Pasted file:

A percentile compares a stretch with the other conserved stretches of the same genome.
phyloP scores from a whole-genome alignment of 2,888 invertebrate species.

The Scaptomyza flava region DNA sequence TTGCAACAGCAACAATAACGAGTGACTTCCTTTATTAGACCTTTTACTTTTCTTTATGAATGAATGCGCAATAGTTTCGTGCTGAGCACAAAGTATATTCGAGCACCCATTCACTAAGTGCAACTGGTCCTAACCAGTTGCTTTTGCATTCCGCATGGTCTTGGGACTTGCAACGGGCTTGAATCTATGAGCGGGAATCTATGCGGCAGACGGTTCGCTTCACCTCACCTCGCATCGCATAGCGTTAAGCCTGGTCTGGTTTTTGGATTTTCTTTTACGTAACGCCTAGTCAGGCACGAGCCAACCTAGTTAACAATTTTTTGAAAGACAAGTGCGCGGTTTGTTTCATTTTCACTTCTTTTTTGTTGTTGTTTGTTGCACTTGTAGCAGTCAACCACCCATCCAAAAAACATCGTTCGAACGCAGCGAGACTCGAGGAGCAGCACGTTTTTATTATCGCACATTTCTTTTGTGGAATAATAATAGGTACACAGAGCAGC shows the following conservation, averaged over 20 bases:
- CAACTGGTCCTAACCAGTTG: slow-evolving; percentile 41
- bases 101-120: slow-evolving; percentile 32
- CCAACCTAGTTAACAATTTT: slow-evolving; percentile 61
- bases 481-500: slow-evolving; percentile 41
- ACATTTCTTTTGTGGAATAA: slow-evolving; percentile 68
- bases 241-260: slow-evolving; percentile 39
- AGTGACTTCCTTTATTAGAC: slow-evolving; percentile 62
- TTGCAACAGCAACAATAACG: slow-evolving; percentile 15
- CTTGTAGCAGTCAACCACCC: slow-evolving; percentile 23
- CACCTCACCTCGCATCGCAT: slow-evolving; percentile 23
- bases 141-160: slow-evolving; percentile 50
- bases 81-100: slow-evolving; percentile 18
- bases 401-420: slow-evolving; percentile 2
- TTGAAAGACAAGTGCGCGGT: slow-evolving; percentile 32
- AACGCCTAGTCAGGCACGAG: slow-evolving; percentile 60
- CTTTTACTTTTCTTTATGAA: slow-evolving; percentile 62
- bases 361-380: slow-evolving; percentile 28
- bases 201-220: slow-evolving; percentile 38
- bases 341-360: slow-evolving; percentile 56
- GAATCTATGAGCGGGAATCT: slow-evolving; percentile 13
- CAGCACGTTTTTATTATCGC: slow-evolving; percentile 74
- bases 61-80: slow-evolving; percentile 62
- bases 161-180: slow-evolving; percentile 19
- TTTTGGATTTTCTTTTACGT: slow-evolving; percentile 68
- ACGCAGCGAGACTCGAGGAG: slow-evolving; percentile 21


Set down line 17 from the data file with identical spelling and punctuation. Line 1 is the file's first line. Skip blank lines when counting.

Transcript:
- TTGAAAGACAAGTGCGCGGT: slow-evolving; percentile 32